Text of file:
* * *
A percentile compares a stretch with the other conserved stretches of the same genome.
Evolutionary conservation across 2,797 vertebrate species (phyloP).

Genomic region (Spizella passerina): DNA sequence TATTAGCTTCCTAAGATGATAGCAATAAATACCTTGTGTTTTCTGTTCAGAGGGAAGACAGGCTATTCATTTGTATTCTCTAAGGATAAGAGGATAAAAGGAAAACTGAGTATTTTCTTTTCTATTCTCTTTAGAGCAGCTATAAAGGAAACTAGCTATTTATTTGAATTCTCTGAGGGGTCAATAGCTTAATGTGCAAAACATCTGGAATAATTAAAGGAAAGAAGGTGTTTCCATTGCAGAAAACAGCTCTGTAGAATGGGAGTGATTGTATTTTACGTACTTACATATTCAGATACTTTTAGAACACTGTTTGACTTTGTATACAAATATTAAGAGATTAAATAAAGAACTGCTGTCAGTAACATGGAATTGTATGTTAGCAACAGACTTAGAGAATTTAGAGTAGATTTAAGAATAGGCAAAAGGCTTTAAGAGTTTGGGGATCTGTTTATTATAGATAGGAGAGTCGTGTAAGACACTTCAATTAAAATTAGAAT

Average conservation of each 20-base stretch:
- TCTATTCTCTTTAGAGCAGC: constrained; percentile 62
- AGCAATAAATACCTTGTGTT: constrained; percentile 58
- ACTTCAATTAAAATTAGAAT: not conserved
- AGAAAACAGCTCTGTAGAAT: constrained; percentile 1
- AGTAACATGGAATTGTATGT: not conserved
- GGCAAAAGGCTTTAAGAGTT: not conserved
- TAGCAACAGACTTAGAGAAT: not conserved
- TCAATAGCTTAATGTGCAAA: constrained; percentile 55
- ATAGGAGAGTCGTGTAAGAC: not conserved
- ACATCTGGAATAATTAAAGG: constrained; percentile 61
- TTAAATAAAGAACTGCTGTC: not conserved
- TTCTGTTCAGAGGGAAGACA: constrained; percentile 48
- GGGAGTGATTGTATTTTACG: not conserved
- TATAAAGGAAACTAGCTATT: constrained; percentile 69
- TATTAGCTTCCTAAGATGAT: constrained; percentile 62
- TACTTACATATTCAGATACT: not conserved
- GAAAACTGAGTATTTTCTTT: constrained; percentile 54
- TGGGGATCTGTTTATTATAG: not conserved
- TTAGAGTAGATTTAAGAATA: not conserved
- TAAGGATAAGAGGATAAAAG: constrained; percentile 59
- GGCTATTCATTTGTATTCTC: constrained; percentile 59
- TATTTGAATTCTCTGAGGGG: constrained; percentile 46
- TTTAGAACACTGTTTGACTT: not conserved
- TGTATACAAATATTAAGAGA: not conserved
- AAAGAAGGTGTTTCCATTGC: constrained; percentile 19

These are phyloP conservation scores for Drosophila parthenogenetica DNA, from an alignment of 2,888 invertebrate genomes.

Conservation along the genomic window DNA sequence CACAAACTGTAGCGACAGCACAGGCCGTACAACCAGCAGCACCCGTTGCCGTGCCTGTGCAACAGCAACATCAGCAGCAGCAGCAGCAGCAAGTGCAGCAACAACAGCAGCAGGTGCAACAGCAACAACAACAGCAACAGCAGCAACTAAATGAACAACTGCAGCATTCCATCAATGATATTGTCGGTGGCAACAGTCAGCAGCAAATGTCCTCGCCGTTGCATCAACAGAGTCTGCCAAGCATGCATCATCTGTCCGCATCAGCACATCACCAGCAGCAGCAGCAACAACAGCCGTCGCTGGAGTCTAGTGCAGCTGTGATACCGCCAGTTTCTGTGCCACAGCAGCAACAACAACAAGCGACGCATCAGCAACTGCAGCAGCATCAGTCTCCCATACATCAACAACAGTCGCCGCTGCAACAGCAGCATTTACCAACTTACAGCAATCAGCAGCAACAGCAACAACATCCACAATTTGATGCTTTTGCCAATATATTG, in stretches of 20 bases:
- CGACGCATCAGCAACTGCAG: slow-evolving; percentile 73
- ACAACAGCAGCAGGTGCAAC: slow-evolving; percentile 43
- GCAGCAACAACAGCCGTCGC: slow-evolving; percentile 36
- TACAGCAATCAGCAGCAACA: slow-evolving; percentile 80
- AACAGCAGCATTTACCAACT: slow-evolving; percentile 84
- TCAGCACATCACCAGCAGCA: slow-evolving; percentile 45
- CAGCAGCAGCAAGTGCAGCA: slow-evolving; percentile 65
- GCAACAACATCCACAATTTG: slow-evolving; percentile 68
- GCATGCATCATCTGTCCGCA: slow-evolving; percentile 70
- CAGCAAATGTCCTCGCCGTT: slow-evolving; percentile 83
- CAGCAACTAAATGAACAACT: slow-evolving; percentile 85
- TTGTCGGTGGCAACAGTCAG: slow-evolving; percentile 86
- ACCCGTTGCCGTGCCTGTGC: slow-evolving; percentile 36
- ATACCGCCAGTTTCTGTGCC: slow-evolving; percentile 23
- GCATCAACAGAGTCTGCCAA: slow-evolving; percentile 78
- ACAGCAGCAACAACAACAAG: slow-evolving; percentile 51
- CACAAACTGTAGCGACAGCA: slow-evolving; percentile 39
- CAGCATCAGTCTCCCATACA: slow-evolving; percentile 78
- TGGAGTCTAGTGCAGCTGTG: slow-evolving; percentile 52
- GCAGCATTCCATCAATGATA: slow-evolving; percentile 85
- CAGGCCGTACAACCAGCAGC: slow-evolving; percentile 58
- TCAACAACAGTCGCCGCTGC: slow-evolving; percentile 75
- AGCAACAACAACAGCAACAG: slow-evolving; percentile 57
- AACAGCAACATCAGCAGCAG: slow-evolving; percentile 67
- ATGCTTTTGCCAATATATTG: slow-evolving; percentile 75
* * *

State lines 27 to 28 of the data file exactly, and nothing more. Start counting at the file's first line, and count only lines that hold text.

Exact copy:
- TTTAGAACACTGTTTGACTT: not conserved
- TGTATACAAATATTAAGAGA: not conserved